French transitivity etc.
|From:||Trebor Jung <treborjung@...>|
|Date:||Wednesday, January 28, 2004, 12:59|
I'm both very confused and very frustrated, about French and how they teach us:
In school, we learned that <perdre> in French means 'to lose'. And I wondered if
it was like 'I lost my money' or 'I am lost', so I asked the teacher 'Is
<perdre> transitive or intransitive?'. She said it was transitive *, and now
I'm wondering if transitivity, as in English, is not important - i.e.
(in)transitive verbs have the same forms: 'I lost (something) vs. I lost my
money'. Or maybe I should have thought about the <être> construction - <Je
suis perdu> 'I'm lost'? (I'm just guessing on <perdu> - is that the correct
* [Could someone PLEASE teach me French grammar please - proper real grammar
without ridiculous amounts of watering down?]
The teacher (who supposedly can speak Italian and Spanish, too) took in college
those courses, and still wasn't sure what 'intransitive/transitive' mean! Even
my father, who I'm sure didn't learn much about linguistics, actually knows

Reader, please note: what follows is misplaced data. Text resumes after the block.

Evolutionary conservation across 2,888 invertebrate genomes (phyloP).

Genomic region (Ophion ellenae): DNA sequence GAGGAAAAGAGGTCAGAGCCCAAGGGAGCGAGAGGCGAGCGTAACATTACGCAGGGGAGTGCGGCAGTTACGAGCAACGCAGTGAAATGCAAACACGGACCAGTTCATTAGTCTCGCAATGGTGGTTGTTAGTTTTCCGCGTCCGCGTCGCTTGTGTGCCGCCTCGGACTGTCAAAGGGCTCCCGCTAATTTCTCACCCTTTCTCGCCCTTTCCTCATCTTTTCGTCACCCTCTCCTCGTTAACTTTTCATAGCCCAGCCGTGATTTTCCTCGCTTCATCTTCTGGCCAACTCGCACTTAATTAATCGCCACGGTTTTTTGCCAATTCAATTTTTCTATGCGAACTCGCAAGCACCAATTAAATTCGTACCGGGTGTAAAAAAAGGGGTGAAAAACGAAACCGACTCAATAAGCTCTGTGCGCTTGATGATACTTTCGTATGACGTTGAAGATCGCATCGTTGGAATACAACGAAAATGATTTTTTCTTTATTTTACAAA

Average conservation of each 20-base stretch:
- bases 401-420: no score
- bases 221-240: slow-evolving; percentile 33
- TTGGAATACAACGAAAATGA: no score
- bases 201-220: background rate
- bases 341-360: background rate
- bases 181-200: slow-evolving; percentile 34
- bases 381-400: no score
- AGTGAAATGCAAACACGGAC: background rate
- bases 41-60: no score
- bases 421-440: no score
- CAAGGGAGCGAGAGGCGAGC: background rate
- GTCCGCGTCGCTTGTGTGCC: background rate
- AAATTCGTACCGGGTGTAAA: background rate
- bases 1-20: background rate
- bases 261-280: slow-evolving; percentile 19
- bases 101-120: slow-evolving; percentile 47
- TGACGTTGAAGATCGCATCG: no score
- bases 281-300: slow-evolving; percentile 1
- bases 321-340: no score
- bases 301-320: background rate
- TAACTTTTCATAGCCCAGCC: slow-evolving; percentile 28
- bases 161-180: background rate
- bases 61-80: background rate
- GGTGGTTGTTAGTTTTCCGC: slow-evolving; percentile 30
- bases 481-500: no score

what they mean (and I didn't tell him). Aren't these people supposed to know
these terms? Shouldn't they be teaching us using these terms? ... The current
teacher says 'break down' instead of 'conjugate', and that <chez> = 'at', <à
la maison> = 'at the home of', ...!
And the definitions: Does <J'ai regardé> mean 'I watched', 'I have watched', 'I
had watched', or something else? ... If it's one, how do you form the others?
... And <regarder> itself, is it 'to watch (e.g. television)', 'to look after
(e.g. my little brother - no, <garder>?)', 'to see/to notice (<voir> - 'to see'
what, though?)', or what?
And does French have a progressive aspect (at all)? The teacher says 'I eat' and
'I am eating' are the same thing.
... This way I'll never learn French properly. Stupid methods for learning foreign
languages result in no such learning ever taking place except of an
unintelligible form of the language which native speakers cannot understand a
single sentence of (ask Christophe :((( ), or even create such an
ungrammatical, incomprehensible sentence, or understand the speech of monoglots
*, or say/write/read anything in the language at all...
* One who speaks only one language (right?).